Update 1: Corn is getting popped on the CBOT. Fresh high not seen since 2008. And you thought the food riots in 2008 were bad?
Let's be blunt: all things being constant, the world is descending into chaos. Besides the degenerating and continually expanding threats from Fukushima spewing radioactive particles into the environment (more on that later), the world has been on the financial brink since 2008 and nearly three years later, it's coming unglued. As a recent CNN poll shows, 48% of Americans believe a Great Depression is coming within a year. We're not sure who constitute the other 52%, but the top 5% of the population in terms of wealth, have never been happier. The world's Billionaires list not only increased by an incredible 20%, but those in the Billionaire ranks saw their net worth increase by an astounding $1 Trillion - not to mention, the tens of thousands of banksters who received record bonuses last year and are on track for another booty. From my personal observations, I have never in my life seen more banks than at any other time; Starbucks ain't got nuthin' on banks.
Max Keiser ran an excellent story two days ago about France's biggest bank cutting ATM card cash access in half (American banks already did this way back in early March) for the week and people are flipping out. Which raises yet another question concerning the necessity of banks: what is the purpose of having money in your bank account if you can't access any amount that you need? Worse still, that money may not be as safe as you think. Citibank (a Too Big To Fail, Too Big To Save tax payer funded bank) is admitting to a serious hacking of 200,000 accounts. Here's the clincher - that incident occurred one month ago, yet they are just admitting it now. Time for another "personal observation," so follow this line of thought: 1) Many bank checking accounts are now costing you upwards of $20 per month to keep your money stashed in an account 2) that you may or may not have full access to. 3) Typical checking accounts pay 0.00114% interest, which is not even enough to cover the cost of inflation for a single hour, given a very conservative MIT Billion Price Project estimated 10% annual inflation rate. With some savvy mathematicians placing the real inflation rate at 17%+, you can see how keeping money in the bank is a losing proposition. Remember, gold never gets old.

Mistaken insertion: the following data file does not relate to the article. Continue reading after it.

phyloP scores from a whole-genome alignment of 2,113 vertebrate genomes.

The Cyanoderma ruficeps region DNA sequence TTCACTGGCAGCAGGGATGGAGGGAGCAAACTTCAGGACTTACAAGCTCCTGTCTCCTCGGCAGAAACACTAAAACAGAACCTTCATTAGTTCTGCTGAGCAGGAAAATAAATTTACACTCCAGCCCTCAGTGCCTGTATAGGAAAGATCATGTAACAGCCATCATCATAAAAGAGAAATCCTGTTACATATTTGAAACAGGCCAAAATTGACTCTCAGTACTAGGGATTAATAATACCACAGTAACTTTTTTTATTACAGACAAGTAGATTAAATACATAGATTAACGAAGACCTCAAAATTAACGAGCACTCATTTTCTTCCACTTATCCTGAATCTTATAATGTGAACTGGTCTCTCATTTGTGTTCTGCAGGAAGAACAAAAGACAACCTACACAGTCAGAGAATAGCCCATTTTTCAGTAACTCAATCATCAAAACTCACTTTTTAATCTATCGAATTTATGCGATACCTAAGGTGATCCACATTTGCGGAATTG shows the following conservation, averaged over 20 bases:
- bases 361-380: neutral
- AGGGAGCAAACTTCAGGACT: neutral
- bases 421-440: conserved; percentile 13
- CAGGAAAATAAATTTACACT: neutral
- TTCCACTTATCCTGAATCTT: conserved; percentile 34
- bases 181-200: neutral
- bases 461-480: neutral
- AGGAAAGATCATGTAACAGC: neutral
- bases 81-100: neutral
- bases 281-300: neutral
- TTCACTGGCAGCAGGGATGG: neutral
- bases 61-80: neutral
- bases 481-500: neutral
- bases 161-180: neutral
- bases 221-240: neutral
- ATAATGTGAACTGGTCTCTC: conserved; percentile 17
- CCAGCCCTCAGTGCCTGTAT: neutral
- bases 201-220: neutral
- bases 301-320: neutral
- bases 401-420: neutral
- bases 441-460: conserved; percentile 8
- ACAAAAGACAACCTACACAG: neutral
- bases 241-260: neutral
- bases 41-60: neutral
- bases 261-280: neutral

Speaking of old, Nokia is
We're sure that some overpaid talking head on CNBS will come out to spin that Japan's nuclear power shortages, which are spreading, are bullish for the economy. An interesting noteworthy comment from this article: "only 17 of Japan's 54 reactors now are operating—merely a third of the country's total nuclear-generating capacity." And Toyota/Honda/Nissan/Sony/Hitachi et al are supposed to operate their factories on what? At the same time, the IMF is urging Japan to raise its sales tax from 5% to 15% in order to pay for this disaster. Uh, what? As we posted back in early March about Greece's financial death spiral, there's no better way to stimulate your economy than taxing the hell out of your people while implementing austerity measures during the worst global financial crisis the world has even seen. And be sure to include skyrocketing energy prices for good measure. That works well.